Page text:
Not a single Android user actually installed a frightening piece of ransomware called Lockdroid, according to Google, despite reports that two-thirds of users were at risk.
Only last week Symantec claimed up to 67 per cent of Android devices, but not one Android user was successfully fooled into downloading the ransomware, after Google's security features would have flagged it up, claimed Elena Kovakina, senior security analyst at Google.
Speaking at Kaspersky's Security Analyst Summit in Tenerife, Kovakina said malicious apps featuring Lockdroid were downloaded by fewer than 1,000 devices a far cry from the potential billion suggested by headlines and Google's own analytics revealed that "no users actually installed it".
The Lockdroid campaign failed to take off thanks to warnings via Google's Verify Apps system, which scans not only all the apps available via its own Google Play Store, but as many of those side-loaded through other app stores as possible.
Scanning for harmful apps
Kovakina said Google scans two million apps weekly both on its own market and others looking for what it calls "potentially harmful apps" (PHAs), which can include anything from ransomware and Trojans to surveillance and snooping.
Thanks to that programme, she said fewer than 0.5 per cent of Android devices globally have a PHA installed on them. "Which is quite a good stat," she said.
The vast majority of PHAs come via side-loaded apps, as in those not on Google Play but other app stores. Indeed, Google Play apps are ten times safer - while the infection rate of Android handsets with apps from third-party stores has slid from 2 per cent to 1 per cent in the past three months, those with only Google Play apps are all but zero, Google claimed.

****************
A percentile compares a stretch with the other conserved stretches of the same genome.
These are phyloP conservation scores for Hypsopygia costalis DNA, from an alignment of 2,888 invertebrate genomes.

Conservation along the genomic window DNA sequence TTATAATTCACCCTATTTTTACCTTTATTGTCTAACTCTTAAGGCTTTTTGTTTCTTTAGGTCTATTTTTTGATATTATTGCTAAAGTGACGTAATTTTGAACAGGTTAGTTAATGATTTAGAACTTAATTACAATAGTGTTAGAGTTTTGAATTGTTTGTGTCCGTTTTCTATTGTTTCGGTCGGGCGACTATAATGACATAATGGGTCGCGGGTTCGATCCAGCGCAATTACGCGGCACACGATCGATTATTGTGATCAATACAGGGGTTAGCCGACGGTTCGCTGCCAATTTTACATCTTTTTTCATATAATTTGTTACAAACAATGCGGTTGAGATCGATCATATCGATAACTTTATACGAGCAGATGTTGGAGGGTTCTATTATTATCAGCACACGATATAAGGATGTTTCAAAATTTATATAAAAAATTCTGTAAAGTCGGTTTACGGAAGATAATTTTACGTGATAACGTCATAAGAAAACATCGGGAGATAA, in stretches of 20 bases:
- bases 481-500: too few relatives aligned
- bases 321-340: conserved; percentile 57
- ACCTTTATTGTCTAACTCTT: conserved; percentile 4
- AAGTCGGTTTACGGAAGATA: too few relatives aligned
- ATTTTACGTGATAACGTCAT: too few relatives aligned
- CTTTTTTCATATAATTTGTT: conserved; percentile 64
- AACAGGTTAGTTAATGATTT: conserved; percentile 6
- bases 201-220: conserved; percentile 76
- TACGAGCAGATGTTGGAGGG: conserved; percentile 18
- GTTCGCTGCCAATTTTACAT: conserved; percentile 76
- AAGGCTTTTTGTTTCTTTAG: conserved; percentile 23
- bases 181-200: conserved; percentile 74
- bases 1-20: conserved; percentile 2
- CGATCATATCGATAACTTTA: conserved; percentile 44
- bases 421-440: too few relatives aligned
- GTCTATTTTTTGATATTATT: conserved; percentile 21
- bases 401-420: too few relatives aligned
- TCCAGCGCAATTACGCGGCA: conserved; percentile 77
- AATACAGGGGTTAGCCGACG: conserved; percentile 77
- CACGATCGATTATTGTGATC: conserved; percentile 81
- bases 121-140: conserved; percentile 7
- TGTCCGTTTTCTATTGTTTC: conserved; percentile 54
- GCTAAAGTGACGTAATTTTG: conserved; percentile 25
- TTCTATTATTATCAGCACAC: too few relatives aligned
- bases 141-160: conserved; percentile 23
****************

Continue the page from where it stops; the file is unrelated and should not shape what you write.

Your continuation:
Despite such external markets being more dangerous, Google does not want to ban rival app markets, because that would reduce openness and choice.
Instead, it is trying to gently push users towards making safer security choices, such as by pre-installing Google Play on the store, making it the easiest source of applications. Plus, it pops up warnings when apps are asking for too much access or if they look dodgy, tracking the decisions users make.
"This is a massive set of data, and we base security improvements on this feedback," Kovakina said.
This is also where Verify Apps plays a part, because it scans apps regardless of origin. While it is not enabled by default, users are prompted to enable the app scanning system and most Android users say yes, some 1.4 billion.
"It's actually heartwarming to know that the majority of users are enrolled by Verified Apps and trust us to protect them," the security expert said.
Despite non-Google Play apps being scanned by the company, there is still a discrepancy between users who never leave the Google marketplace and those that do. Kovakina said that was down to choice: some users ignore Google's warning and click through to install anyway.
About a fifth of users faced with such a warning ignore it, but that stat is higher than might be expected because it includes commercial spyware and non-malicious rooting, Kovakina said, both of which users might be installing knowing full well what the risks are.
Google's data analysis can also spot when users are not blocking or uninstalling devices after repeat warnings, which can suggest the app is using persistence techniques to dodge removals, such as getting administrator powers.
Such a case recently occurred in Russia, and Google used Verified Apps to remove the malicious app without user permission on the assumption that people were trying to get rid of it and failing, something it only uses "sparingly" for "extremely malicious campaigns", she said.
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